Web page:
Major League Baseball teams—and all private businesses, for that matter—tend to go pretty far out of their way to keep their financial results under lock and key. And that makes plenty of sense, especially when times are good—having healthy financials usually makes it more difficult to take a hard line during labor negotiations, let alone trying to pry hundreds of millions of dollars from local governments.

Well, so much for that. Thanks to a pretty massive leak, six teams—the Pirates, Marlins, Rays, Angels, Mariners, and Rangers—had much of their recent financial data made public on Deadspin this week. And as it turns out, these teams are making money—especially those that haven’t spent a ton on payroll. Maury Brown (who has been dominating this story, as usual) has a pretty good rundown of the key numbers.

There’s been a lot written about this already, with a lot of predictable headlines about owners pocketing cash and not doing everything they can to put a winning team on the field. But it’s MLB’s revenue sharing program has taken the biggest hits, since it’s clearly enabled low-payroll teams to post really solid net income numbers, even in down years.

But here’s the thing: in a lot of ways, these numbers actually prove that revenue sharing is working.

You have to consider why revenue sharing actually exists in the first place. Ten years ago, teams were hemorrhaging money, and very few had the resources to be consistently competitive over a period of years. Anybody want to argue that that’s still the case? Or that we’re worse off now?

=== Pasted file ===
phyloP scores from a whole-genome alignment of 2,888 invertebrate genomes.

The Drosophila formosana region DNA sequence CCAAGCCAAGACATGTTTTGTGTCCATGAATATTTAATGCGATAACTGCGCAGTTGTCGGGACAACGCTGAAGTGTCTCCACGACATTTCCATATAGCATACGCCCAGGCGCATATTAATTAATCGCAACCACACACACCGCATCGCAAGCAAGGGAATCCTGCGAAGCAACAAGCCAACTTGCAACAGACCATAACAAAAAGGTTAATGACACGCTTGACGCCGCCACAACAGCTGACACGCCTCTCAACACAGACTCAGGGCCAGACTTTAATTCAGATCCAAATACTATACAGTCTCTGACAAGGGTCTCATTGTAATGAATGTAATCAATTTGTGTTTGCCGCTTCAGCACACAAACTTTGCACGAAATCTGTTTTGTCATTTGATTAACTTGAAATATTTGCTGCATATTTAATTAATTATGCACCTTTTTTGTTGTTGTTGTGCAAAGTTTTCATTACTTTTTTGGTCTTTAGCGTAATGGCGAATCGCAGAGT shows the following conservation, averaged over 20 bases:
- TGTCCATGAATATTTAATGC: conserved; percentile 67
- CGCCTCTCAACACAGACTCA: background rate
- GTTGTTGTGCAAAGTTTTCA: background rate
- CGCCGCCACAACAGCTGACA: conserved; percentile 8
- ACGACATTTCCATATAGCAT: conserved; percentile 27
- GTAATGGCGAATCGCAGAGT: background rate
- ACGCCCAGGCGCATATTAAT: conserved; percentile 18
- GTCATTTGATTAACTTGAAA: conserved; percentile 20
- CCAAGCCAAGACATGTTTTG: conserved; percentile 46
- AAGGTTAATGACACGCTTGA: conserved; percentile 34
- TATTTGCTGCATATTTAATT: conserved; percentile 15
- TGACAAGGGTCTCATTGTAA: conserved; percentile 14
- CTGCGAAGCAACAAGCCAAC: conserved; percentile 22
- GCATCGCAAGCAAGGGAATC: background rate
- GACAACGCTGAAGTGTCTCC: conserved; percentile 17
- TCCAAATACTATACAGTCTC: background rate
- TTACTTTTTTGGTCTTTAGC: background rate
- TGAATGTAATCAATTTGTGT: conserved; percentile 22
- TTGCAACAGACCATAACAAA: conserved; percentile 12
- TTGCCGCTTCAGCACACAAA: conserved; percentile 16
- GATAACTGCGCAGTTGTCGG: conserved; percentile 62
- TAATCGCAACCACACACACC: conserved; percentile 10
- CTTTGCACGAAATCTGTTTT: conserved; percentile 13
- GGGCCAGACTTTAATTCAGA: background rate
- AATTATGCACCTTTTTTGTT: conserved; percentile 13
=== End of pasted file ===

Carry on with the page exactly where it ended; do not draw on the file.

Let’s run through a few points:

There is not a single revenue sharing payee listed (i.e. a team that received money from other clubs) that would have been profitable without the program.

A lot of people have suggested that payees should be banned from taking profits. This totally misses the point. MLB teams are "for-profit" companies, meaning that being profitable is a good thing.

Repeat: Being profitable is a good thing.

The fact that the Marlins and Pirates have been profitable, even in down years, should be considered a positive outcome for MLB, and it would have been impossible without revenue sharing. Yes, the Marlins obviously abused the system. But that’s old news, and it’s already been remedied—the union forced them to raise their payroll last winter, and they’re pretty much back in line with “normal” small market teams.

Other than the Marlins, small market teams seem to have acted appropriately.

The other teams have simply done what they should. The Pirates have taken a lot of heat over the past few days, but would the 2007 or 2008 Pirates have been competitive had they spent an extra $15 million on payroll each year? Of course not. Instead, they’ve used that money on the draft, international signings, and desperately needed capital expenditures (particularly in the Dominican Republic), all of which Cam Bonifay and Dave Littlefield routinely ignored, in favor of ridiculous (but media-appeasing, at the time) contracts for Kevin Young, Jason Kendall, Pat Meares, Derek Bell, et al.

The cap-ex numbers–-which net income doesn’t factor in, aside from depreciation—are the most important. The Pirates’ new regime nearly doubled these investments in 2008 (their first year on the job), and have kept them at this new level (around $7-8 million) since. The Rays also have spent a significant amount in this area, including $12.5 million in 2007—which, by itself, more than offset the team’s $11.1 million net income that year.

Revenue sharing has allowed small market teams to increase payroll when they are competitive.

If you haven’t read Steve Slowinski’s excellent breakdown of the Rays’ numbers, you absolutely should. Essentially, the Rays made a pretty good amount of money in 2007, were right around breakeven in their 2008 AL championship season, and have probably lost a bit in the past two years.